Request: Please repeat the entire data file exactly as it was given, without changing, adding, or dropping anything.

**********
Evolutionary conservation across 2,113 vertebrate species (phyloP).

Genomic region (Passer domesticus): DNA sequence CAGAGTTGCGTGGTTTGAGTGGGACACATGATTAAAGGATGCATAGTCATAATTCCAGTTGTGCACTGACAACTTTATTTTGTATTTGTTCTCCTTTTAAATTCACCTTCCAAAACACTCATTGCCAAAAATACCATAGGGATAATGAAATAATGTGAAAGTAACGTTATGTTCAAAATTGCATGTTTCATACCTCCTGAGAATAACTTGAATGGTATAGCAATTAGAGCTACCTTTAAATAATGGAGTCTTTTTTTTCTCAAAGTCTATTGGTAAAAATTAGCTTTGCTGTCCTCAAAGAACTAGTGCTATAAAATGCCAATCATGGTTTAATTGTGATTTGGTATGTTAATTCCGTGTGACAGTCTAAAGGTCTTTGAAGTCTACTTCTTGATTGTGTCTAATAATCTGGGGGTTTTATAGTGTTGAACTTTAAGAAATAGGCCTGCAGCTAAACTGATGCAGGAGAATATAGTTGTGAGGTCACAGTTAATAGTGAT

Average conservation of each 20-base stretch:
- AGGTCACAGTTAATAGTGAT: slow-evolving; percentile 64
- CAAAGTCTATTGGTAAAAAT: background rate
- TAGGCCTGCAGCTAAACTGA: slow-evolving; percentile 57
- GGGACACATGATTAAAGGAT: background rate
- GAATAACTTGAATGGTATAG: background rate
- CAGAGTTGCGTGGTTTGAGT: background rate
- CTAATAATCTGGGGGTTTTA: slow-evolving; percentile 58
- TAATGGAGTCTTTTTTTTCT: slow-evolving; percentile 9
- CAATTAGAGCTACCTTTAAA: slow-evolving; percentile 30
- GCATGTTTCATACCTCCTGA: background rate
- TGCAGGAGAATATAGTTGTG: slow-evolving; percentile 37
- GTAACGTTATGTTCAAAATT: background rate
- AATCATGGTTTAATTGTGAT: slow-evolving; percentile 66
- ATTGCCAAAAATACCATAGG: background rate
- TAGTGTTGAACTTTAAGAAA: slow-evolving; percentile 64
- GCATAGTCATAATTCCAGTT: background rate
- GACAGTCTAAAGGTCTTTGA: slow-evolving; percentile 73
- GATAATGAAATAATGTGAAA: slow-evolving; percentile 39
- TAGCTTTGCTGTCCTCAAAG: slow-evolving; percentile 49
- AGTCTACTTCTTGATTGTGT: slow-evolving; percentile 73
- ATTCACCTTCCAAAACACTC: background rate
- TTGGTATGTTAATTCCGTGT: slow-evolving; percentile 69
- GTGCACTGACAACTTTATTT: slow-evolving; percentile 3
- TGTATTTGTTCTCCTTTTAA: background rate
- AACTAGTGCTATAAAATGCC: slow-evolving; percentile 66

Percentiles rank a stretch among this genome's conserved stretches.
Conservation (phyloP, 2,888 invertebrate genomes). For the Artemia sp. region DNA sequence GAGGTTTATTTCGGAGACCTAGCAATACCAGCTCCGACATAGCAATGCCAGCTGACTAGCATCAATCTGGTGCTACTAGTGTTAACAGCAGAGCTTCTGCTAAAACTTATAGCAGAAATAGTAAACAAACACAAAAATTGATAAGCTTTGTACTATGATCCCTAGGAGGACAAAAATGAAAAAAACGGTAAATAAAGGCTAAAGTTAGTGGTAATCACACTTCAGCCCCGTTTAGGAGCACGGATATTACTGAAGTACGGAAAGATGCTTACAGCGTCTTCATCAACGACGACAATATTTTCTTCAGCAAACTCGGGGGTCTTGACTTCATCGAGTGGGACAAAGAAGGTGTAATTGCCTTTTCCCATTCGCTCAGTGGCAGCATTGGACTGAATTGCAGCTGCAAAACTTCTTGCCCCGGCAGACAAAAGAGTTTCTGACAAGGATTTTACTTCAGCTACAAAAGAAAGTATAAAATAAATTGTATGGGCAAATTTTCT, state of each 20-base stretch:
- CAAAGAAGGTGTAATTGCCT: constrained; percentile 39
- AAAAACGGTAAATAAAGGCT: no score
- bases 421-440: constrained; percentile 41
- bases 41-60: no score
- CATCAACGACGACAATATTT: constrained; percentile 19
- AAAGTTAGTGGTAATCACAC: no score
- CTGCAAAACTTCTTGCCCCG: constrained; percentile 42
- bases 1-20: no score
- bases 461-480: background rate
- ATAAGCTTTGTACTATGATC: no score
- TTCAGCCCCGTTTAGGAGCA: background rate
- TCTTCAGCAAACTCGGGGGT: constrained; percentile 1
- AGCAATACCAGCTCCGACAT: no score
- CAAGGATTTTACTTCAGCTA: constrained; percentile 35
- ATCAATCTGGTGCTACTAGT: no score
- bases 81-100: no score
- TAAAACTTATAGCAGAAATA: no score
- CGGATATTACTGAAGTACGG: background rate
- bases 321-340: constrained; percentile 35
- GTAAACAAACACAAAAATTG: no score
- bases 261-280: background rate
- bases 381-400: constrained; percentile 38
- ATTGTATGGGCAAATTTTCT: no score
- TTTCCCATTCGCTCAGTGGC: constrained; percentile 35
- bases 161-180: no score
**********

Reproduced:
Evolutionary conservation across 2,113 vertebrate species (phyloP).

Genomic region (Passer domesticus): DNA sequence CAGAGTTGCGTGGTTTGAGTGGGACACATGATTAAAGGATGCATAGTCATAATTCCAGTTGTGCACTGACAACTTTATTTTGTATTTGTTCTCCTTTTAAATTCACCTTCCAAAACACTCATTGCCAAAAATACCATAGGGATAATGAAATAATGTGAAAGTAACGTTATGTTCAAAATTGCATGTTTCATACCTCCTGAGAATAACTTGAATGGTATAGCAATTAGAGCTACCTTTAAATAATGGAGTCTTTTTTTTCTCAAAGTCTATTGGTAAAAATTAGCTTTGCTGTCCTCAAAGAACTAGTGCTATAAAATGCCAATCATGGTTTAATTGTGATTTGGTATGTTAATTCCGTGTGACAGTCTAAAGGTCTTTGAAGTCTACTTCTTGATTGTGTCTAATAATCTGGGGGTTTTATAGTGTTGAACTTTAAGAAATAGGCCTGCAGCTAAACTGATGCAGGAGAATATAGTTGTGAGGTCACAGTTAATAGTGAT

Average conservation of each 20-base stretch:
- AGGTCACAGTTAATAGTGAT: slow-evolving; percentile 64
- CAAAGTCTATTGGTAAAAAT: background rate
- TAGGCCTGCAGCTAAACTGA: slow-evolving; percentile 57
- GGGACACATGATTAAAGGAT: background rate
- GAATAACTTGAATGGTATAG: background rate
- CAGAGTTGCGTGGTTTGAGT: background rate
- CTAATAATCTGGGGGTTTTA: slow-evolving; percentile 58
- TAATGGAGTCTTTTTTTTCT: slow-evolving; percentile 9
- CAATTAGAGCTACCTTTAAA: slow-evolving; percentile 30
- GCATGTTTCATACCTCCTGA: background rate
- TGCAGGAGAATATAGTTGTG: slow-evolving; percentile 37
- GTAACGTTATGTTCAAAATT: background rate
- AATCATGGTTTAATTGTGAT: slow-evolving; percentile 66
- ATTGCCAAAAATACCATAGG: background rate
- TAGTGTTGAACTTTAAGAAA: slow-evolving; percentile 64
- GCATAGTCATAATTCCAGTT: background rate
- GACAGTCTAAAGGTCTTTGA: slow-evolving; percentile 73
- GATAATGAAATAATGTGAAA: slow-evolving; percentile 39
- TAGCTTTGCTGTCCTCAAAG: slow-evolving; percentile 49
- AGTCTACTTCTTGATTGTGT: slow-evolving; percentile 73
- ATTCACCTTCCAAAACACTC: background rate
- TTGGTATGTTAATTCCGTGT: slow-evolving; percentile 69
- GTGCACTGACAACTTTATTT: slow-evolving; percentile 3
- TGTATTTGTTCTCCTTTTAA: background rate
- AACTAGTGCTATAAAATGCC: slow-evolving; percentile 66

Percentiles rank a stretch among this genome's conserved stretches.
Conservation (phyloP, 2,888 invertebrate genomes). For the Artemia sp. region DNA sequence GAGGTTTATTTCGGAGACCTAGCAATACCAGCTCCGACATAGCAATGCCAGCTGACTAGCATCAATCTGGTGCTACTAGTGTTAACAGCAGAGCTTCTGCTAAAACTTATAGCAGAAATAGTAAACAAACACAAAAATTGATAAGCTTTGTACTATGATCCCTAGGAGGACAAAAATGAAAAAAACGGTAAATAAAGGCTAAAGTTAGTGGTAATCACACTTCAGCCCCGTTTAGGAGCACGGATATTACTGAAGTACGGAAAGATGCTTACAGCGTCTTCATCAACGACGACAATATTTTCTTCAGCAAACTCGGGGGTCTTGACTTCATCGAGTGGGACAAAGAAGGTGTAATTGCCTTTTCCCATTCGCTCAGTGGCAGCATTGGACTGAATTGCAGCTGCAAAACTTCTTGCCCCGGCAGACAAAAGAGTTTCTGACAAGGATTTTACTTCAGCTACAAAAGAAAGTATAAAATAAATTGTATGGGCAAATTTTCT, state of each 20-base stretch:
- CAAAGAAGGTGTAATTGCCT: constrained; percentile 39
- AAAAACGGTAAATAAAGGCT: no score
- bases 421-440: constrained; percentile 41
- bases 41-60: no score
- CATCAACGACGACAATATTT: constrained; percentile 19
- AAAGTTAGTGGTAATCACAC: no score
- CTGCAAAACTTCTTGCCCCG: constrained; percentile 42
- bases 1-20: no score
- bases 461-480: background rate
- ATAAGCTTTGTACTATGATC: no score
- TTCAGCCCCGTTTAGGAGCA: background rate
- TCTTCAGCAAACTCGGGGGT: constrained; percentile 1
- AGCAATACCAGCTCCGACAT: no score
- CAAGGATTTTACTTCAGCTA: constrained; percentile 35
- ATCAATCTGGTGCTACTAGT: no score
- bases 81-100: no score
- TAAAACTTATAGCAGAAATA: no score
- CGGATATTACTGAAGTACGG: background rate
- bases 321-340: constrained; percentile 35
- GTAAACAAACACAAAAATTG: no score
- bases 261-280: background rate
- bases 381-400: constrained; percentile 38
- ATTGTATGGGCAAATTTTCT: no score
- TTTCCCATTCGCTCAGTGGC: constrained; percentile 35
- bases 161-180: no score